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A Lighthouse To Guide Soldiers

Creator: Walter A. Dyer (author)
Date: July 6, 1918
Publication: The Independent
Source: Available at selected libraries

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THOUSANDS of miles away from Amiens and Verdun, on the other side of a great ocean, we study a war map, and with varying feelings of apprehension and hope we watch the shifting of the battle line. That line represents for us the ebb and flow of the tide of war -- the War for Democracy. It also means miles of trenches, thousands of cannon, millions of men. It is difficult for us to visualize the single soldier, the sentient human being who holds his infinitesimal place in this great frontier of liberty, fearing, suffering, perhaps dying. When our own boys begin to come home, maimed and broken, we shall understand. But up to this time, who of us that has not been there has been able to put himself in the place of the individual Tommy or poilu, to think as he thinks and feel as he feels, to suffer with him, and to look out upon the future thru his eyes? Eyes, did I say? Sometimes there are no eyes.


Try to picture a French peasant or clerk, mechanic or shopkeeper, a young man full of hope and ambition, betrothed to a village maid, with all of life glowing bright before him. The Hun breaks loose; the War has come. He kisses his sweetheart goodby and goes forth to face the danger, to stand long hours of vigil in the trench mud, to bend his back to the spade -- heartbreaking work for the saving of France.


There comes a day when a shrapnel shell bursts above his head and the world goes black. He is borne to a hospital, and when at last consciousness returns -- pitiless consciousness! he learns that his eyes are gone, and perhaps an arm as well. The glory of combat is over for him. Gone, too, are all his life's hopes. He is a helpless, worthless wretch. Independence is henceforth impossible for him; he must not hold his fiancée to vows granted to a whole man; life holds nothing for him. Suicide is too often his refuge.


In Paris, at 14 rue Daru, there is a typical French mansion of three stories including the mansard roof, in which there dwells a company of these French soldiers blinded in battle -- les aveugles de la guerre -- who are laboriously, patiently and cheerfully learning to live without eyes. Already there have gone forth from its walls hundreds of men with hope reborn within them and with hands trained to earn a livelihood without the assistance of eyes. What the Hun has stolen from them the house on the rue Dam, so far as is humanly possible, has given back. And all because an American woman was vouchsafed her vision.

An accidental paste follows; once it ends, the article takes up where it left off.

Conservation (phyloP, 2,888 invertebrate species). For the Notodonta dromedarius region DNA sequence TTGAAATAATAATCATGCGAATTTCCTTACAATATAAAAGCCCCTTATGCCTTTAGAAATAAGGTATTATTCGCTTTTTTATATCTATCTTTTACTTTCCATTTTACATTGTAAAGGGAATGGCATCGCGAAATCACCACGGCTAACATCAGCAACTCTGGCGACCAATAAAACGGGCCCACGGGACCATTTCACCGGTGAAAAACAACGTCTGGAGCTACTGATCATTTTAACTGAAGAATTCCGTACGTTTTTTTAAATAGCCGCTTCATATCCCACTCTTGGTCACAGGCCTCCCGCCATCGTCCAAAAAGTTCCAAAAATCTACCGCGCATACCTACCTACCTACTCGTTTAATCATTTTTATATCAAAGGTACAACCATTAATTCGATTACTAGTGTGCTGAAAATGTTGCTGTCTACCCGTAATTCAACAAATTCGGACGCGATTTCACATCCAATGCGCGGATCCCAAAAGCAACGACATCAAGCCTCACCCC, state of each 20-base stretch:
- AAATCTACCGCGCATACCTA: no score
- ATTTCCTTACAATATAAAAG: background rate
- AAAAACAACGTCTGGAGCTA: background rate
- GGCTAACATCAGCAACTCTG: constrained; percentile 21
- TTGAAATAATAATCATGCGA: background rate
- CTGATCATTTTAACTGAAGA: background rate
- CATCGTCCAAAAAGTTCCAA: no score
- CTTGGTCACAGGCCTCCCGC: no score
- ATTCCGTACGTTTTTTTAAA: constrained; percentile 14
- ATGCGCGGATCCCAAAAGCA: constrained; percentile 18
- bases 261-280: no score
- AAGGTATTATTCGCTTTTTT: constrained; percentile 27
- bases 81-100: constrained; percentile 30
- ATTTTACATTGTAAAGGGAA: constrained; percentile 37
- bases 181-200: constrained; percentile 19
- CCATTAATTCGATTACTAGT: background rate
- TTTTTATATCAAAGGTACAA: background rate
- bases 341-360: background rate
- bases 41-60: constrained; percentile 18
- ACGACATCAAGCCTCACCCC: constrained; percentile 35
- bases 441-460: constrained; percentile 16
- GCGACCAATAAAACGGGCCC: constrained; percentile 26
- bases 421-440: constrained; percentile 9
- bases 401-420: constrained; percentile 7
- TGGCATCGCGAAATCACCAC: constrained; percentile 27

Last winter la Gardienne, as she is affectionately known among her pupils, wrote a letter home which gave a vivid glimpse of the life at 14 rue Daru. It told of the entertainment which the blind soldiers got up on Christmas Eve in honor of their patrons, and it overflows with the spirit of their gratitude and their rekindled hope.


The blind men refitted an old stage in the historic music room on the top floor and trimmed a Christmas tree. Programs of the entertainment were printed by the blind men on their own press in ordinary type and ink and also in Braille, the raised lettering of the blind. A young soldier, his sightless eyes bound, wearing his hard-earned decorations -- the Medaille Militaire and the Croix de Guerre -- came forward and sang a ballad in a sweet tenor voice -- "Si j'ai pleure pour vous." Then a blind Samson, who had already gone forth to earn his living as a stenographer, sang with great earnestness the Christmas hymn, "Long lay the world in sin and darkness pining," and there was no doubt that he felt to the uttermost the meaning of the words. Another played the violin. There followed a riotous debate on "la femme" by two irrepressible blind conferenciers, and more singing and vaudeville.


Many readers are familiar with the name of Miss Winifred Holt and with the work of her Lighthouse at 111 East Fifty-ninth street, New York. This woman had already found her work and when the great call came she was ready. Miss Holt was an authoress and sculptress of distinction who gave up a brilliant career for one even more honorable. Some years ago, while in Italy with her sister, Miss Edith Holt, now Mrs. Bloodgood Baltimore, she became interested in the discovery that the Italian Government had arranged "blind seats" at the opera, at concerts, and at some plays. Upon their return home the sisters endeavored to persuade American managers to provide similar facilities for the blind, assuring them that the blind guests would be neat, that they would wear darkened glasses to conceal their infirmity, that they would be accompanied by a sighted guide, and that they would be content with the undesirable seats that did not command a view of the stage.


Miss Holt's efforts to arrange these details brought her into contact with the home conditions of the blind and led at length to the formation of what is now the New York Association of the Blind, which recently issued its eleventh annual report. Miss Holt was instrumental in securing openings in 1912 and 1913 of the Emma L. Cornwall-on-Hudson Hardy Memorial Home at Cornwall-on-Hudson, the well equipt Bourne workshop for blind men on Thirty-fourth Street, New York, and the Lighthouse on Fifty-ninth Street, the headquarters of the association. Here hundreds of blind persons have been educated and made self-supporting.

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